Monday, June 24, 2013, was a day that I closely observed the activities of President John Dramani Mahama at the Flagstaff House, the seat of government in Accra. The activities of the day for the President were loaded, with one activity coming immediately after another.
Not long after President Mahama had entered his office at the Flagstaff House at 7 a.m, the Presidential Staffer in charge of the Flagstaff House Communications Bureau, Mr Stan Dogbe, stepped into his office to give him a briefing on topical issues making the news and other political developments across the country.
The briefing, I understood, centred on the issues in the print and electronic media that demanded the attention and action of the President. Developments on the economic and political fronts were also captured in the briefing.
The President then gave an instruction to Mr Dogbe on some of the issues.
Thereafter, the Executive Secretary to the President, Dr Raymond Atuguba, and the Chief of Staff, Mr Prosper Douglas Bani, went in to brief the President on the activities for the day.
They gave him a rundown of the engagements of the day, including meetings with government officials, representatives of development partners and the business community.
As usual, President Mahama gave his word on the programmes that he would participate in and the people he would give audience to. He also gave some instructions on some issues.
That was followed by a national security meeting, which was attended by the Vice-President and it centred on intelligence on some developments across the country that had a bearing on the security of the nation.
The President then participated in the presentation on performance contract by the Minister of Roads and Highways, Alhaji Amin Amidu Sulemani, and the Minister of Transport, Mrs Dzifa Aku Ativor.
He sat through the presentation and made some inputs into the objectives and targets set out by the two ministers of state. The ministers of state are supposed to factor the President's input into their final documents.
Before the presentation, the President held a one-on-one session with the ministers of state and held a debriefing session with them after.
Besides, President Mahama held meetings with some government officials, foreign delegates and representatives of development partners and the business community.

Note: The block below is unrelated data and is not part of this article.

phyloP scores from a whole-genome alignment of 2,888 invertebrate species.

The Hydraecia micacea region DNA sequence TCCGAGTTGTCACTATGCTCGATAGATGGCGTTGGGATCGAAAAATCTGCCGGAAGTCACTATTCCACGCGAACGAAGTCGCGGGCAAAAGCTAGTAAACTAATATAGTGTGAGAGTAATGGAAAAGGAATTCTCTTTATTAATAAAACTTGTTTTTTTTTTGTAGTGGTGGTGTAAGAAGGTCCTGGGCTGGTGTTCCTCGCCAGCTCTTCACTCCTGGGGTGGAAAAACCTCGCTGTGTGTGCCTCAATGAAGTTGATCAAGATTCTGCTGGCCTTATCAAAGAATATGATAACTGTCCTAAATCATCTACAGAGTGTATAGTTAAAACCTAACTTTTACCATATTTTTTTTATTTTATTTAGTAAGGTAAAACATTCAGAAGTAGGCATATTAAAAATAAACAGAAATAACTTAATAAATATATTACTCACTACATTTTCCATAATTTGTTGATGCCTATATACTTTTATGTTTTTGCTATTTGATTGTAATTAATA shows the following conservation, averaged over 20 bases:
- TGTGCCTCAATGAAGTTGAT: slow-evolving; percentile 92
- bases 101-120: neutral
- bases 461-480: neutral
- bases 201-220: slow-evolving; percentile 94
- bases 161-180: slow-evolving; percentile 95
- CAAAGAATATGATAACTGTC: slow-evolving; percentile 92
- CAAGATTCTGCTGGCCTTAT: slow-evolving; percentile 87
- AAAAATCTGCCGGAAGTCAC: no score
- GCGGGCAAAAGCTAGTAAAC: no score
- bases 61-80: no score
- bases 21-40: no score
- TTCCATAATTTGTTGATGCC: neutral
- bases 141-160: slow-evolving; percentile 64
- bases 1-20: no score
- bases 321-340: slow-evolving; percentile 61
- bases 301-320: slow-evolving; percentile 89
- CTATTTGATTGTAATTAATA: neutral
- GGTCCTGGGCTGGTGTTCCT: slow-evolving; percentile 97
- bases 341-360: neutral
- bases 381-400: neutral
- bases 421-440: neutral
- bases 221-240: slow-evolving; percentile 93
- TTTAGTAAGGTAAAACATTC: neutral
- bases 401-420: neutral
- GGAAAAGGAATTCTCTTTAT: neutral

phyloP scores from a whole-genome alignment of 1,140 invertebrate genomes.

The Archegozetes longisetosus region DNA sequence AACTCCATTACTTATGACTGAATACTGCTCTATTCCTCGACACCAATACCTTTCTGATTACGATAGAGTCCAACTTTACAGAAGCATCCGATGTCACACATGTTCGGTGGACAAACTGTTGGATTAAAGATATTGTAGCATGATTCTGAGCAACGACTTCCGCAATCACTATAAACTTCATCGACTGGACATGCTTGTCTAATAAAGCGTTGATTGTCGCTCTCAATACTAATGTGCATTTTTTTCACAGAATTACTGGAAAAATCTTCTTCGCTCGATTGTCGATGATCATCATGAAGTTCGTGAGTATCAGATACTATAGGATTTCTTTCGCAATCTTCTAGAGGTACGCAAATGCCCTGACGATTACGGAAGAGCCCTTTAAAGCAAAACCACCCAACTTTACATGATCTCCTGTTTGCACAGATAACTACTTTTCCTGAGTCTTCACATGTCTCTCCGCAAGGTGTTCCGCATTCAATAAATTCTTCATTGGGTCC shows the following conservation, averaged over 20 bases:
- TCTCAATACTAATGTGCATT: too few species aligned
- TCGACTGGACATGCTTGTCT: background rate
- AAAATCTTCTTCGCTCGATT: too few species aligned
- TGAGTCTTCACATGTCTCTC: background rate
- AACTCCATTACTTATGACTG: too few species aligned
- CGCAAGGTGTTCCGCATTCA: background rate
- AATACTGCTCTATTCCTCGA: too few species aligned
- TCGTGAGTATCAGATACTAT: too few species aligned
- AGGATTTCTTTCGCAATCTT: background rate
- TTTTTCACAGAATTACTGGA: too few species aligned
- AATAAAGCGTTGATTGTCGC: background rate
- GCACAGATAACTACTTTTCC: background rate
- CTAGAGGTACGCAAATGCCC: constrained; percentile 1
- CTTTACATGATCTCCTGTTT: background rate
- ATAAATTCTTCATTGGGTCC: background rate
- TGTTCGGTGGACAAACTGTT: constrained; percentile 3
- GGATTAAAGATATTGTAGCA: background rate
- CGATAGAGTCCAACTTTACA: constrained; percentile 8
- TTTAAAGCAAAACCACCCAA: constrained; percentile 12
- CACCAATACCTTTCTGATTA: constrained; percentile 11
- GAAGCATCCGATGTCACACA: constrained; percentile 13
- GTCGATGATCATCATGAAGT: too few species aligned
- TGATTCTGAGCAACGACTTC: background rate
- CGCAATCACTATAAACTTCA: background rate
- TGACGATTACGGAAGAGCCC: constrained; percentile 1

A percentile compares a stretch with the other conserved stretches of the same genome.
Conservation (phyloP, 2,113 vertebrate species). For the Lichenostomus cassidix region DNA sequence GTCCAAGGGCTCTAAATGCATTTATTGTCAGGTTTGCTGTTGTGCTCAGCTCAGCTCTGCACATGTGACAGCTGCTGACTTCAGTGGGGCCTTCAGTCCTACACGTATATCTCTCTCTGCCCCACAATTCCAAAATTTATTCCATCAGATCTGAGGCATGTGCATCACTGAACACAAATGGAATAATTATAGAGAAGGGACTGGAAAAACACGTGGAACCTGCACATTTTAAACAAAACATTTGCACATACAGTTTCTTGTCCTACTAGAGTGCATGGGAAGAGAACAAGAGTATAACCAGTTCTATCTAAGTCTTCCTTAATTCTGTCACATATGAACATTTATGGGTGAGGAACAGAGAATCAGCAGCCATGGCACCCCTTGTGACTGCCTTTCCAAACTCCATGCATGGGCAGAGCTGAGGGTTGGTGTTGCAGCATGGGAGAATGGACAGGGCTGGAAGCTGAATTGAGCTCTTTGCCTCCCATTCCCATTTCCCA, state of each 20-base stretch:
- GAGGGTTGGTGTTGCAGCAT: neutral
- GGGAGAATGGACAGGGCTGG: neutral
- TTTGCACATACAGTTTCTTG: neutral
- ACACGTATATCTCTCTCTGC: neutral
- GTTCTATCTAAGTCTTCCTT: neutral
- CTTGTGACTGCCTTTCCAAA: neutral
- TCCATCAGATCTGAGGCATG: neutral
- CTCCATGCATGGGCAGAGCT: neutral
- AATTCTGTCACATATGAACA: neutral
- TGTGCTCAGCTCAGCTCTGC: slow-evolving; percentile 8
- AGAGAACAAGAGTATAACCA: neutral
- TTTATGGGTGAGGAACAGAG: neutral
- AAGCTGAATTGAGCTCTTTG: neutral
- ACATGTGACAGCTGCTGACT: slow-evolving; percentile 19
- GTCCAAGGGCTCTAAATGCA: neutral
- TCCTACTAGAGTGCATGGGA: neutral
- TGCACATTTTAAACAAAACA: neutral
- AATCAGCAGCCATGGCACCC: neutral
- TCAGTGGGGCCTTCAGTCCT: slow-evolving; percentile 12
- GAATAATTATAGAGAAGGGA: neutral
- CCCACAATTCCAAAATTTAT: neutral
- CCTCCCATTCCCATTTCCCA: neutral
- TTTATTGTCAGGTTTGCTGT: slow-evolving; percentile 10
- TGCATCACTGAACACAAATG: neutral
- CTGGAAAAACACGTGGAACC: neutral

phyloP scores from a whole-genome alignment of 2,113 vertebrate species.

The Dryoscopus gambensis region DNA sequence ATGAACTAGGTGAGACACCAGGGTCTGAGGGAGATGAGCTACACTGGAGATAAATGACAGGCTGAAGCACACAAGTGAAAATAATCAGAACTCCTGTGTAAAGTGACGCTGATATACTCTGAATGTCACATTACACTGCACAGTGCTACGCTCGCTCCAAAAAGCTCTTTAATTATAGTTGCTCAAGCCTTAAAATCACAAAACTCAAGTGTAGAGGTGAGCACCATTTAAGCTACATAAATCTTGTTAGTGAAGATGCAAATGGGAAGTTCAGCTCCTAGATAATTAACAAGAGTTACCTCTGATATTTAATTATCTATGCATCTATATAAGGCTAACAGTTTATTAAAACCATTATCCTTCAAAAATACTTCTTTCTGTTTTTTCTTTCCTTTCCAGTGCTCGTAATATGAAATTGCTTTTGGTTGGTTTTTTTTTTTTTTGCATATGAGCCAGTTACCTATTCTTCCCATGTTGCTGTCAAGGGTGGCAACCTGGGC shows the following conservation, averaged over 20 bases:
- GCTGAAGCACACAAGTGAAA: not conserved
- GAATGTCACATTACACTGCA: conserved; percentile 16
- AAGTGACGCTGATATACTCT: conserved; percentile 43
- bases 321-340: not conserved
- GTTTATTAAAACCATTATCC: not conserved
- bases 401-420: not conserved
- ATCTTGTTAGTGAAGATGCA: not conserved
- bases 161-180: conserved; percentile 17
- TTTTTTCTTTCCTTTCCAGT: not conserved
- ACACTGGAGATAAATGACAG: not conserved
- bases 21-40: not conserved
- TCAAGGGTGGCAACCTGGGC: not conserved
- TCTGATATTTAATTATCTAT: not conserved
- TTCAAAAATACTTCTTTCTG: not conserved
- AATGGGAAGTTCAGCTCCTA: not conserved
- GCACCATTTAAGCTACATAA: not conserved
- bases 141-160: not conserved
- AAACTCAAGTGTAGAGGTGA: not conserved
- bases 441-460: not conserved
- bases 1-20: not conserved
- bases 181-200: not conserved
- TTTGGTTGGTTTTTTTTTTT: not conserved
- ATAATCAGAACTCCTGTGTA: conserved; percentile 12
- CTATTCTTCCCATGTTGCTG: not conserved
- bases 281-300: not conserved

Some of the dignitaries waited at the lobby for some time before having audience with the President.
The only activity opened for coverage was a courtesy call on the President by the former German President, Mr Horst K�hler.
As soon as it was decided that the meeting would be opened for coverage, the Flagstaff House Communication Bureau sent text messages to the members of the President's press team inviting them to cover the meeting at 4:30 p.m.
Mr K�hler, who is in the country to attend a meeting of European and African entrepreneurs, was at the seat of government to hold some discussions with President Mahama.
The discussions centred on Ghana-German relations and the need for the youth to be given the requisite skills needed on the job market.
Before any of the engagements, either the Executive Secretary to the President or the Presidential Staffer in charge of the Flagstaff House Communications Bureau briefed President Mahama on the institution, the personalities involved and the issues at stake.
As usual, the last activity for the President was a debriefing by the Chief of Staff before he left the office around 7.30 p.m.
The debriefing captured the activities that the President participated in during the day, the outcomes and the possible actions to be taken on them.
Last Monday was typical of a working day in the life of President Mahama as indicated by Mr Dogbe.
However, Mr Dogbe said there were some occasions when he and other government officials went to the President's residence early in the morning to give him some briefing and receive instructions from him.
It is the severity of the issues that compels the government officials to go to the President's residence to do the briefing and receive instructions from him on how to address some of the issues.
Source: Musah Yahaya Jafaru/Daily Graphic
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